BRUSSELS (Reuters) - The EU industry chief unveiled plans on Friday to revise the bloc’s toy safety standards with a ban on some chemicals and on packaging toys as giveaways with foods such as sweets or cereals.
Toy makers said the plans would “raise many challenges” for them while a consumer group said they did not go far enough.
An overhaul of European Union toy safety rules -- first agreed in 1998 -- has been in the pipeline for years, but was speeded up after the recall of over 20 million Chinese-made toys last year due to excessive lead paint and other unsafe parts.
Enterprise Commissioner Guenther Verheugen said he wanted to limit the quantity of chemicals used in toys, such as lead paint, and wanted a complete ban on toys containing carcinogens across the bloc from 2009.
He wanted stricter rules on packaging toys as gifts with food items, confirming a Reuters report of January 18. The fear is that children could choke on the packaging around such toys.
“Health and safety of children is non-negotiable and cannot be subject to any compromises. That is why we have to ensure that toys put on the market in Europe are safe,” Verheugen told a news conference.
“Companies are now called to live up to their responsibilities to ensure that children can enjoy playing with toys without risks.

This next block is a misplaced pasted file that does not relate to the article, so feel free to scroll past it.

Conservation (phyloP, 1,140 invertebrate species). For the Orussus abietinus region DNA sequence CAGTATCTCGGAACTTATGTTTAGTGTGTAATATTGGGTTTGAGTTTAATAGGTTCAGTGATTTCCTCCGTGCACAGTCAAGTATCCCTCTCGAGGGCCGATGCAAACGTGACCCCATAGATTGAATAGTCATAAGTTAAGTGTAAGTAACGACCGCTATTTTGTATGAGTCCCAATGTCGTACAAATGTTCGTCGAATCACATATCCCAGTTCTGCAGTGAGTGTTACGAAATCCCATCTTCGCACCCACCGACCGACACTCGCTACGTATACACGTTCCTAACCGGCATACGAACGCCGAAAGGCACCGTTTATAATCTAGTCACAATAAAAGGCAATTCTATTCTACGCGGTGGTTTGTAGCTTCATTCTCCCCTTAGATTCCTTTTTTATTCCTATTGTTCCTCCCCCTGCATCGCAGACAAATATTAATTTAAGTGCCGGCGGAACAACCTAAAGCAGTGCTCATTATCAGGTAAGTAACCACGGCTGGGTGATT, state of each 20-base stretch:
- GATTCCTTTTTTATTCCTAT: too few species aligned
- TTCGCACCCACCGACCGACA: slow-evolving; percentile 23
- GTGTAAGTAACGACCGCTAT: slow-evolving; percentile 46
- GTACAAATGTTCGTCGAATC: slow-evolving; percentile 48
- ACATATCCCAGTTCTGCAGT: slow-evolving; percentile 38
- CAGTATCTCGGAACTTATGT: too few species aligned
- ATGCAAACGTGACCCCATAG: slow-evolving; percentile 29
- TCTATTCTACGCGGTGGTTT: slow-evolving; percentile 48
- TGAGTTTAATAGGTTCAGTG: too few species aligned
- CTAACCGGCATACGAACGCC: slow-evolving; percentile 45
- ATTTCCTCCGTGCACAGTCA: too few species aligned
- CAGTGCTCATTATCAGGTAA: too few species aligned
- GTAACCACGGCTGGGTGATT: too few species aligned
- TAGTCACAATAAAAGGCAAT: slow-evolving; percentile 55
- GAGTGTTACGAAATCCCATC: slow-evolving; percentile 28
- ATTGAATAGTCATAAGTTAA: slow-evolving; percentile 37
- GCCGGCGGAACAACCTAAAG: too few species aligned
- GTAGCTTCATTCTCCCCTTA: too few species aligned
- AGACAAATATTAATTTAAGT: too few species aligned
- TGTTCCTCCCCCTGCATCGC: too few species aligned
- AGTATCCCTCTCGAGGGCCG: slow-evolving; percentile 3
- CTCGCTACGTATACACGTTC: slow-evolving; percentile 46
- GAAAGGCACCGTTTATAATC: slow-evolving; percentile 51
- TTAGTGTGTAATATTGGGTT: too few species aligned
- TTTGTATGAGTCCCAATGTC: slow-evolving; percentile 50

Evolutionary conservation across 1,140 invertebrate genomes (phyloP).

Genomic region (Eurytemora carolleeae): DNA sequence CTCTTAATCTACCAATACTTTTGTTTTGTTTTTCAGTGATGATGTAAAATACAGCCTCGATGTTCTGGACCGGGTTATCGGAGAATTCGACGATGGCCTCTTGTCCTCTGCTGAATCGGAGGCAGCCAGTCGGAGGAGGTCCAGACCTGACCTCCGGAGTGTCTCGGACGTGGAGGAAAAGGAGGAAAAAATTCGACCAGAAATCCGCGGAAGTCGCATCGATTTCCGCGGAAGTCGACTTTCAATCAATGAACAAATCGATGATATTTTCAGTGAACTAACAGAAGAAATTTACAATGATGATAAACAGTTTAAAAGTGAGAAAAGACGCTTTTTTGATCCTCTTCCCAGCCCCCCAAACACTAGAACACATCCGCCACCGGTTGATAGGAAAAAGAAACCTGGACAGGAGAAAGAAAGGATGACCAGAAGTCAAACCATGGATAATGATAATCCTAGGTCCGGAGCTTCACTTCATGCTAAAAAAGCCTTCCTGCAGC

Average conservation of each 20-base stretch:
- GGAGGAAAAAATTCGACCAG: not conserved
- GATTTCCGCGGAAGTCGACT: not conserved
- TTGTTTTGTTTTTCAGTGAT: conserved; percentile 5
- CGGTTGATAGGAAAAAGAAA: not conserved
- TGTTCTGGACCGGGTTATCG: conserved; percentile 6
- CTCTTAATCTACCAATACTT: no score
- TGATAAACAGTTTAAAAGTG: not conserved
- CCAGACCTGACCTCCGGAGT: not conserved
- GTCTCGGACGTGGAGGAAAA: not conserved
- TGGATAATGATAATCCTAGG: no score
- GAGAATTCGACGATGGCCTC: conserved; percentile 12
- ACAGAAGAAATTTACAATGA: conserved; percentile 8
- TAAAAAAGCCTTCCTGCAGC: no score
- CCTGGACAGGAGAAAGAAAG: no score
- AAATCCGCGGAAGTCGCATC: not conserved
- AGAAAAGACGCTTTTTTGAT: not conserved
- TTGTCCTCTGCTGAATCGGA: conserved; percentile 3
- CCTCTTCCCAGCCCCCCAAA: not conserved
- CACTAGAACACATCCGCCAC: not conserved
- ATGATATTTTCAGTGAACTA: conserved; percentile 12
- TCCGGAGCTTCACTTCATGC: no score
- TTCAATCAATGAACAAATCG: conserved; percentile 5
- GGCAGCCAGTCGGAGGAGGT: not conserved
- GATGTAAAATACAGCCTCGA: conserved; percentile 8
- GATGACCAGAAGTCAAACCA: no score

The initiative will target toys in packs of potato chips, cereal or sweets and could include the fake jewellery in cakes eaten in Britain and Ireland around Halloween or sold in other parts of Europe around Christmas and the New Year.
The ban would not be aimed at the popular “Kinder” chocolate eggs, but could affect some large Easter eggs.
Toy Industries Europe -- representing toy makers such as Mattel, Hasbro and Hornby -- said the new proposals “will raise many challenges for the industry”. Some companies had said the list of chemicals was too exhaustive.
Verheugen said: “There will be additional costs but safety does not have a price. It will be difficult for some in the industry but they will have enough time to adjust.”
European consumers organization BEUC sought a wider ban on lead and nickel and the removal of the CE mark on goods -- an issue that Verheugen said would be dealt with later this year.
“We need much stricter rules, particularly concerning chemical substances,” BEUC Director General Monique Goyens said in a statement. “We emphasize once again our concerns regarding CE marking, which consumers wrongly believe to be a safety label.”
Some of the practical proposals -- which will now require the agreement of the European Parliament and the bloc’s 27 member states -- include:
- a ban on the use of chemical substances that are susceptible to provoke cancer, otherwise known as Carcinogenic, Mutagenic substances.
- a large reduction in the limits of certain dangerous chemical substances like lead or mercury
- a ban on allergenic fragrances
- more detailed warnings
- ban toys which are firmly attached to a food product at the moment of consumption and which require food to be consumed before getting access to the toy
- make the CE mark on the toy more visible
- stiffer penalties, such as fines or imprisonment for toy manufacturers/importers who produce unsafe toys
Editing by Matthew Tostevin
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